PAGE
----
[ANN] Announcing EasyFFTs.jl

I am pleased to announce a simple little package called EasyFFTs.jl. I think the readme explains why this package exists and how to use it well, and will copy it here:

EasyFFTs

Are you sick and tired of always doing the same preprocessing before you can visualize your fft? Look no further. EasyFFTs aims to automate common preprocessing of fft’s, aimed at visual inspection of the frequency spectrum. The main workhorse of this package is a very simple function easyfft that modifies the output of fft and rfft from FFTW.jl slightly.

This function offers four main benefits to using the FFTW functions directly:

  • The output is scaled by default, making the absolute value of the response
    correspond directly to the amplitude of the sinusoids that make up the signal.
  • Simple and short syntax for getting the associated frequencies
  • Frequencies and response are sorted by increasing frequency (if you have ever used fftshift you know what I am talking about)
  • rfft is automatically called for real element vectors, avoiding
    the common newbie mistake of always using fft. Benefits are faster computation
    and automatically discarding half of the symmetric spectrum. If you want both
    sides of the spectrum, see the only other exported function easymirror.

Introductory examples

First, we need something to analyze:

julia> using EasyFFTs

julia> fs = 100;

julia> duration = 1;

julia> timestamps = range(0, duration, step=1 / fs);

julia> f1 = 5;

julia> A1 = 2;

julia> f2 = 10;

julia> A2 = 3;

We then make a signal consisting of 2 pure sinusoids:

julia> s = @. A1 * sin(f1 * 2π * timestamps) + A2 * sin(f2 * 2π * timestamps);

easyfft acts much like a normal fft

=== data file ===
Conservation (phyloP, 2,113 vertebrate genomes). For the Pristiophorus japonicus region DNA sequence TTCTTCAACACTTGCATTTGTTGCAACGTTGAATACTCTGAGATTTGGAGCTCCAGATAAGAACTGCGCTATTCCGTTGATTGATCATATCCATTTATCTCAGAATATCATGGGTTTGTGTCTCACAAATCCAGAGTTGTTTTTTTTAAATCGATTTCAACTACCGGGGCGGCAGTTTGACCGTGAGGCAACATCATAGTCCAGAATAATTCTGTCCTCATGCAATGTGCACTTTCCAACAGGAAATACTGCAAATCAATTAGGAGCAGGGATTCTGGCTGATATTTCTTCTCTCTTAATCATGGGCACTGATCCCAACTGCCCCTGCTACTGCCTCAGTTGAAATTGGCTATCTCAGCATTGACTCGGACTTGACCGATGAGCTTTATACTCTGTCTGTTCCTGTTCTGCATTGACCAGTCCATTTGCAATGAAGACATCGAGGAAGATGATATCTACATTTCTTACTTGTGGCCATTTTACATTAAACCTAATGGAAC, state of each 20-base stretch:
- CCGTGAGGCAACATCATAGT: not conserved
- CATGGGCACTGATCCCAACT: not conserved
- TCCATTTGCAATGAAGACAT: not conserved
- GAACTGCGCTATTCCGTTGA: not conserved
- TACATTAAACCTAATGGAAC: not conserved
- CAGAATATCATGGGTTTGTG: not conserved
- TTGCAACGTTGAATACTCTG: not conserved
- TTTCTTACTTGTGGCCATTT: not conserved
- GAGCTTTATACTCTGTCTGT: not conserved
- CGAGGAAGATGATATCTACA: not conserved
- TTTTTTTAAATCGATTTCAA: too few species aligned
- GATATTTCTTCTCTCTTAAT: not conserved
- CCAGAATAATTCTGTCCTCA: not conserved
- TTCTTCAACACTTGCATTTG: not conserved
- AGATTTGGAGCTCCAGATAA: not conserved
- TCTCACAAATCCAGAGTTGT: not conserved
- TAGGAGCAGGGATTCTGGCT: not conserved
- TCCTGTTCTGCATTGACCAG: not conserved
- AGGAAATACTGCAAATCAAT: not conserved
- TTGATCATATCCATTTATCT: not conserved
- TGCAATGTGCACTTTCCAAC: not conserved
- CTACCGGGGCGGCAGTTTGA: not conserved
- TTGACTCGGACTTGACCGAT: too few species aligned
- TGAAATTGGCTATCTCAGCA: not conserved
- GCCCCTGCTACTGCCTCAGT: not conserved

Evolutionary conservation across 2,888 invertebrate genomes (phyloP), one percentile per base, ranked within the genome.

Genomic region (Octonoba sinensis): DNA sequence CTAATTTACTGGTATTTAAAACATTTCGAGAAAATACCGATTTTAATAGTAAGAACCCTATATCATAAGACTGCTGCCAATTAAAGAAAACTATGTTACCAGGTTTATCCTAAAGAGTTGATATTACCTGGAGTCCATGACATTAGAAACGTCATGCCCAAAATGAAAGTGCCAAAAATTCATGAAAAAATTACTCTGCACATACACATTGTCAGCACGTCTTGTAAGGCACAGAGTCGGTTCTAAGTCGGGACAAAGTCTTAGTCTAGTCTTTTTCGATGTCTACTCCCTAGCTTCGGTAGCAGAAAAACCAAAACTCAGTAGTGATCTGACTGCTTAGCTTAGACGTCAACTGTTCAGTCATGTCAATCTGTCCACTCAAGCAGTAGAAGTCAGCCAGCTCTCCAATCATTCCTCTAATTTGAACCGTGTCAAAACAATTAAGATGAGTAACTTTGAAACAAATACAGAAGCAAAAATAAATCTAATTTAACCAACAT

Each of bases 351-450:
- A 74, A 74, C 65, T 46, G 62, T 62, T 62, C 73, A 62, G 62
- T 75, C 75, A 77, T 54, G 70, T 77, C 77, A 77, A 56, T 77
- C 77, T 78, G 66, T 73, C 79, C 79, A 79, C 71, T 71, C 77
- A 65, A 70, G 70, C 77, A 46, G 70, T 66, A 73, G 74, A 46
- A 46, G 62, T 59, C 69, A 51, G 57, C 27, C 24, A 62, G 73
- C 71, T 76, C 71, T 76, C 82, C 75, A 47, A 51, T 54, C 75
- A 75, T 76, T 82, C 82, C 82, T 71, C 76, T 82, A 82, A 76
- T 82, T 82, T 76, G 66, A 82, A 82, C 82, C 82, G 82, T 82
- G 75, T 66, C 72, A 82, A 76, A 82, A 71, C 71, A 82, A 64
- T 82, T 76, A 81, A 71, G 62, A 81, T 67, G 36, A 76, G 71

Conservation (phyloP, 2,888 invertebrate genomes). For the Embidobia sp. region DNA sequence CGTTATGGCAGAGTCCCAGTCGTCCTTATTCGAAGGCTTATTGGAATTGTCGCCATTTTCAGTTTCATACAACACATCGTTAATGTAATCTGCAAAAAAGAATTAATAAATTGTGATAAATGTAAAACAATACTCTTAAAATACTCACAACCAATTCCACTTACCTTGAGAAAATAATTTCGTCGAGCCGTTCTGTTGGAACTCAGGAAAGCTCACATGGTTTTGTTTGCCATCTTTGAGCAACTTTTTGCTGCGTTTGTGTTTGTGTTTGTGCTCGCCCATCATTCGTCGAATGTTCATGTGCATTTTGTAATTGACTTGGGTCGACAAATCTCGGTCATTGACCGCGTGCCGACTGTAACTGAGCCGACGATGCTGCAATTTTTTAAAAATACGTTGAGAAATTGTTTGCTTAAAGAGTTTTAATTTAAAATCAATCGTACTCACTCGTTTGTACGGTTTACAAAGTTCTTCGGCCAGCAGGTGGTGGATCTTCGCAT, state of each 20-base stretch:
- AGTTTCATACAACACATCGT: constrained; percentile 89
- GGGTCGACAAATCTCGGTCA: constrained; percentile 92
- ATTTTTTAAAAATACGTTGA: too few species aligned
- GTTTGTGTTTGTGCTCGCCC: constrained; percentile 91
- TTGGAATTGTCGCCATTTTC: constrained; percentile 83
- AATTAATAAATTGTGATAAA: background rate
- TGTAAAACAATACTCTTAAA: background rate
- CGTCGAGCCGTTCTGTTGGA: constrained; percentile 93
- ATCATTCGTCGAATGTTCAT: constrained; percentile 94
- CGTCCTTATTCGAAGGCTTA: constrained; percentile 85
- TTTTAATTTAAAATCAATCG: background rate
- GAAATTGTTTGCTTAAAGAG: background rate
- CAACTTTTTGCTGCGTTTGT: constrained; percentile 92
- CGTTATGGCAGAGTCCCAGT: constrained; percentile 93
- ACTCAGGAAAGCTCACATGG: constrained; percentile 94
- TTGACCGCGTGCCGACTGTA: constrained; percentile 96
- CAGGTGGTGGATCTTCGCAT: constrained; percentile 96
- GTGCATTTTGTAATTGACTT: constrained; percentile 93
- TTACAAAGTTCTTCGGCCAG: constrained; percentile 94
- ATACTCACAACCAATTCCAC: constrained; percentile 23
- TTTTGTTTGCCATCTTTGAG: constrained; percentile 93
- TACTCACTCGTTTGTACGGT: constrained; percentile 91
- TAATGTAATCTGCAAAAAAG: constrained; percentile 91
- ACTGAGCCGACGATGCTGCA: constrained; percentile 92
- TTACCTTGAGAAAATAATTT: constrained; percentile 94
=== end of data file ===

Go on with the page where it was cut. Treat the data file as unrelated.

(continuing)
julia> easyfft(s)[1:5]
5-element Vector{ComplexF64}:
 -9.578394722256253e-17 + 0.0im
 0.00042622566734221867 - 0.013698436692159435im
   0.001865726219729817 - 0.029952195806767286im
   0.005060926454320235 - 0.05407756747203356im
   0.013611028457149094 - 0.10883117827942629im

, but the input is scaled by the length of the signal (to get the right magnitudes), and
only the positive-frequency part of the spectrum is calculated for real signals by default. This gives a better visual
resolution when plotting, as you do not use half the space on repeating the signal, and also saves computations.

When the sample frequency is passed as the second argument, you get a named tuple with the frequencies and response:

julia> s_fft = easyfft(s, fs);

julia> typeof(s_fft)
NamedTuple{(:freq, :resp), Tuple{AbstractFFTs.Frequencies{Float64}, Vector{ComplexF64}}}

You can directly destructure named tuples into variables if preferred:

julia> s_freq, s_resp = easyfft(s, fs); 

julia> s_freq == s_fft.freq
true

julia> s_resp == s_fft.resp
true

For demonstration, lets get the indices of 5 highest amplitude components:

julia> inds_sorted_by_magnitude = sortperm(abs.(s_resp), rev=true)[1:5]
5-element Vector{Int64}:
 11
  6
 12
 10
 13

We can then visualize the result as frequency => magnitude pairs:

julia> s_freq[inds_sorted_by_magnitude] .=> abs.(s_resp)[inds_sorted_by_magnitude]
5-element Vector{Pair{Float64, Float64}}:
  9.900990099009901 => 2.8796413948481443
 4.9504950495049505 => 1.9997385273893282
  10.89108910891089 => 0.3626753646683912
  8.910891089108912 => 0.21717288162592593
 11.881188118811881 => 0.18856450061284216

Note that the 9.9 Hz corresponds to a 2.88 amplitude. If the discrete
frequencies lined up perfectly with the actual signal, we would get amplitude 3 at 10 Hz.